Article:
Saturday, October 13, 2012

Greetings from Hekima Girls Secondary School October 13, 2012.

Are you familiar with HekimaBukoba's channel on Youtube?

HekimaBukoba's channel

Here is a link to this channel.


Also, have you visited the Facebook page for Hekima Girls' Secondary School?

If not, here is a link -->  Hekima-Girls-Secondary-School

Thursday, January 19, 2012

Click below to access links to videos and pictures of the Hekima Students.  Links for Hekima Bukoba School 

Table of Contents for the Blog.

We hope you find these pages helpful and you find what you want. If not, please send an email to Sister Esther.
We are in the process of gathering material for a Hekima Girls’ Secondary School website. The girls in our school are very talented, very motivated and amazingly eager to learn. We all eagerly invite you to become part of our community. That starts by learning about us right here in these pages.

There are two sets of pages to explore.  
1. Click on one of these page tabs:
| Table of Contents | Donate | Staff | About Us | School Song | Pictures
2. Table of Contents: Click one of these links.

Future: We have a LOT of plans for the future. We are really excited about that will be happening around here in the next few months and next couple years. We really believe these changes will happen because we have seen so many wonderful changes in the last couple years.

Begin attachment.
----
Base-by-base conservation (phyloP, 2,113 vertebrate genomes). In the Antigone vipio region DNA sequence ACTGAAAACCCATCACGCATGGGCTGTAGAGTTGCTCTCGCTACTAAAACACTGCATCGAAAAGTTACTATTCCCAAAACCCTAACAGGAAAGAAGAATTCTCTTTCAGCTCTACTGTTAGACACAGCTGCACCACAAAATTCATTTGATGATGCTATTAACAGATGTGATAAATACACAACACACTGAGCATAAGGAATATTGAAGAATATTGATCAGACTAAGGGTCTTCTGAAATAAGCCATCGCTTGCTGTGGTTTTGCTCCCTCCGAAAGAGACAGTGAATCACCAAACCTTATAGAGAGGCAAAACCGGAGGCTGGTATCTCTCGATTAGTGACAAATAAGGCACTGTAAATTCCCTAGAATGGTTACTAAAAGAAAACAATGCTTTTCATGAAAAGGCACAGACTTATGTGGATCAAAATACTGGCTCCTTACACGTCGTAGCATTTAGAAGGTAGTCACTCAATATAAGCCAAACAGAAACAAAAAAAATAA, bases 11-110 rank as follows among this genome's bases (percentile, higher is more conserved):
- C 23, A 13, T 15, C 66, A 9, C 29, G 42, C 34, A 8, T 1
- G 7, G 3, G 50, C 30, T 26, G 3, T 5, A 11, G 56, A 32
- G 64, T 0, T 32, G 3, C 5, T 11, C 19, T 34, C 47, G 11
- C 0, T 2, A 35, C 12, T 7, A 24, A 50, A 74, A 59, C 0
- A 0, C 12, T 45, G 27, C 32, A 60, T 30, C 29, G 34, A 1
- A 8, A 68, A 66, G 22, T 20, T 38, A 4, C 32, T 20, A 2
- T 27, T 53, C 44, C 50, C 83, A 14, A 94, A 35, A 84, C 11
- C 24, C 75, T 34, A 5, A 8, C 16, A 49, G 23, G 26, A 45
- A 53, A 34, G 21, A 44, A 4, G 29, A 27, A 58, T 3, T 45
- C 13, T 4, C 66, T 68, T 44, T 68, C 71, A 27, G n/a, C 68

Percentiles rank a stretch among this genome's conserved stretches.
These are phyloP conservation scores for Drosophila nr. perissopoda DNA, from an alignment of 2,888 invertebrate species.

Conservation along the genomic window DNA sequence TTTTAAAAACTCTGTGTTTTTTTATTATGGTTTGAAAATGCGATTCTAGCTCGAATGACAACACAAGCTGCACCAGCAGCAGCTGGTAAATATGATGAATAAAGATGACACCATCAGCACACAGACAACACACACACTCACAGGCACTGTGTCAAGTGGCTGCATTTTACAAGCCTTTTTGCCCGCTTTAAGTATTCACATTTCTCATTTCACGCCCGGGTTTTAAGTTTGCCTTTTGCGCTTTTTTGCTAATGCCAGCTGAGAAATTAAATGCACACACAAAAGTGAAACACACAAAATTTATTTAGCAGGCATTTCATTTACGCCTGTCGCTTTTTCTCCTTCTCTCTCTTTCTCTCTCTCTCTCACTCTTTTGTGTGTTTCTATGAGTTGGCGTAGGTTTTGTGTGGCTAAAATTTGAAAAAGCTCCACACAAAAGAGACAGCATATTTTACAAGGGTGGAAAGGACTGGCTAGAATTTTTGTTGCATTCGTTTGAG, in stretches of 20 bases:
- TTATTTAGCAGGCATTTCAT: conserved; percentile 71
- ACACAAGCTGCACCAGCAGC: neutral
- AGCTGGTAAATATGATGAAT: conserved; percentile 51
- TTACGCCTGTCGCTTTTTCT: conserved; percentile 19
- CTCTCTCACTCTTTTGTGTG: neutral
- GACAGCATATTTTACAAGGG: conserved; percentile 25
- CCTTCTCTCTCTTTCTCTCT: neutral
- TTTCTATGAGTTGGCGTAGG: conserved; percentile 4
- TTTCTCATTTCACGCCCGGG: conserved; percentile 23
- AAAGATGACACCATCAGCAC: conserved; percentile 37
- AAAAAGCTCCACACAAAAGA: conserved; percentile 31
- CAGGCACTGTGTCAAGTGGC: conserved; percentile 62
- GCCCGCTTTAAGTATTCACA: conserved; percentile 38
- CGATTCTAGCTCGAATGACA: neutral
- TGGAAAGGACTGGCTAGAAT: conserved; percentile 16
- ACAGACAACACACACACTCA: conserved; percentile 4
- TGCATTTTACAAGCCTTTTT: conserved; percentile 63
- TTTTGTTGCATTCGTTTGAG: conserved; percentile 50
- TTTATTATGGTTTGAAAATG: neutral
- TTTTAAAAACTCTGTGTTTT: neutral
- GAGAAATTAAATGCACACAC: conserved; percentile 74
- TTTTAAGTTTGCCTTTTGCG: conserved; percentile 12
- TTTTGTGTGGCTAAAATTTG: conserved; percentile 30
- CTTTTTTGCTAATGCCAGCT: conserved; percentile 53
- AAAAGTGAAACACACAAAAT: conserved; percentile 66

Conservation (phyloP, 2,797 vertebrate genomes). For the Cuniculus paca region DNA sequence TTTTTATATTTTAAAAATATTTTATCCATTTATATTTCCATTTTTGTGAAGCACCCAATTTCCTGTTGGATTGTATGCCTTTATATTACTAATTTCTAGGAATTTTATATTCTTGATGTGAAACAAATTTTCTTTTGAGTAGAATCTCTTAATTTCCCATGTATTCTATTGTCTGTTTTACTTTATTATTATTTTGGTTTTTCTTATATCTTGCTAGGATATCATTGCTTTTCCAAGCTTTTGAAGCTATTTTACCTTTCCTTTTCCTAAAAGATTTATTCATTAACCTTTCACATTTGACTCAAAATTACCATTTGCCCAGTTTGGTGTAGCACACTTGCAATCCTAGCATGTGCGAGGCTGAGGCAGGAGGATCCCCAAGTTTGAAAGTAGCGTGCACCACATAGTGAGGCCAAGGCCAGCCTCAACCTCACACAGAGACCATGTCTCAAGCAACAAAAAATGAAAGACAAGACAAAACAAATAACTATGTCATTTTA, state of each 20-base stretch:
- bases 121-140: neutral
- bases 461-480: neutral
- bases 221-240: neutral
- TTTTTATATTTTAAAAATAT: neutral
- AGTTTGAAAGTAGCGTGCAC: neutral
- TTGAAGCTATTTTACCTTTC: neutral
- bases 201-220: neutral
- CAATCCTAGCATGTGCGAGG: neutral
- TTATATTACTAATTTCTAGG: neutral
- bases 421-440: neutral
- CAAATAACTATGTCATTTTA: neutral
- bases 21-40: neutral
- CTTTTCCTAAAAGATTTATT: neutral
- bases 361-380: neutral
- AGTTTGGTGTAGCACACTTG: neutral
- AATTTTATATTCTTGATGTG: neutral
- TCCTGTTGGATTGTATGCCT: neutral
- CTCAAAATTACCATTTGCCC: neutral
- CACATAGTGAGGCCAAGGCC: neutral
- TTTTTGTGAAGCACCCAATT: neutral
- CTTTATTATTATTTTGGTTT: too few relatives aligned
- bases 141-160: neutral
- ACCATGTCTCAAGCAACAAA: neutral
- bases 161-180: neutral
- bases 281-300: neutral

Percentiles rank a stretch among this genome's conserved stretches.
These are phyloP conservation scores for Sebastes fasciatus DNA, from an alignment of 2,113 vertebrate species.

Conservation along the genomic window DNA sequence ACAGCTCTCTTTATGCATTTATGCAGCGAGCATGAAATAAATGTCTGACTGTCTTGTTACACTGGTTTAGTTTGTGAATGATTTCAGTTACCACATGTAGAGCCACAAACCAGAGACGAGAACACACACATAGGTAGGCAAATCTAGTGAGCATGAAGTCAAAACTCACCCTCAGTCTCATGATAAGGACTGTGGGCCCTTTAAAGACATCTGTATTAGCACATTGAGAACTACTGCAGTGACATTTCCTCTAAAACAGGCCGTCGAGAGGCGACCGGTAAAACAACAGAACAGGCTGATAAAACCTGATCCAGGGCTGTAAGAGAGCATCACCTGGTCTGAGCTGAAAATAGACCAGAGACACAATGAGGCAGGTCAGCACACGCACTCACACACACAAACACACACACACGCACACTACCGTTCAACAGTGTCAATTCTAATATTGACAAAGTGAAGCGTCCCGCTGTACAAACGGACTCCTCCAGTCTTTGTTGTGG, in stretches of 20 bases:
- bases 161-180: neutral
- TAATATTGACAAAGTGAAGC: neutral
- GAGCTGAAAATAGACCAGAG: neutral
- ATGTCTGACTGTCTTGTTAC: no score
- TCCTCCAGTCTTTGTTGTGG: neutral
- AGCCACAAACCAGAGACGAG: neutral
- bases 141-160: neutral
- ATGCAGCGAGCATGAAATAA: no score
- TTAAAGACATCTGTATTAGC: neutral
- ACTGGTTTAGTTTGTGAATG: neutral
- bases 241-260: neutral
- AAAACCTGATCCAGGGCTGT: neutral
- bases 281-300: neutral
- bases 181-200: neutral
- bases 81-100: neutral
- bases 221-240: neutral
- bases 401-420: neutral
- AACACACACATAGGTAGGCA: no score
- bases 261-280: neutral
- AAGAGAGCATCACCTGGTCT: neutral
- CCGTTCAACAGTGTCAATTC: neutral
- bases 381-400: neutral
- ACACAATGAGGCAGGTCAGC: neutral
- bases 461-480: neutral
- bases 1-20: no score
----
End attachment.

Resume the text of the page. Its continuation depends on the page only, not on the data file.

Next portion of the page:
Final: These pages include information that summarizes what our school is all about.

Here are a few actions for you while you are here:
1. There is a place to leave comments at the end of each page. Let us know what you think about what you find.
2. Tell your friends about us. We look forward to have you and your friends as part of our community.
3. Finally, we have a lot of growing all around us here at our school. Some day we look forward to growing into a Womens’ Professional Center offering education and training for girls and women of all ages. We appreciate your help in any way you may want to participate.

Saturday, December 3, 2011

View an overview of a video prepared by two of the girls from Hekima School in Tanzania

Please click the following link.  The Hekima Surroundings

View a video of beans drying in front of dining room.

Here is a short video from the inside of the dining room.

Please click the following link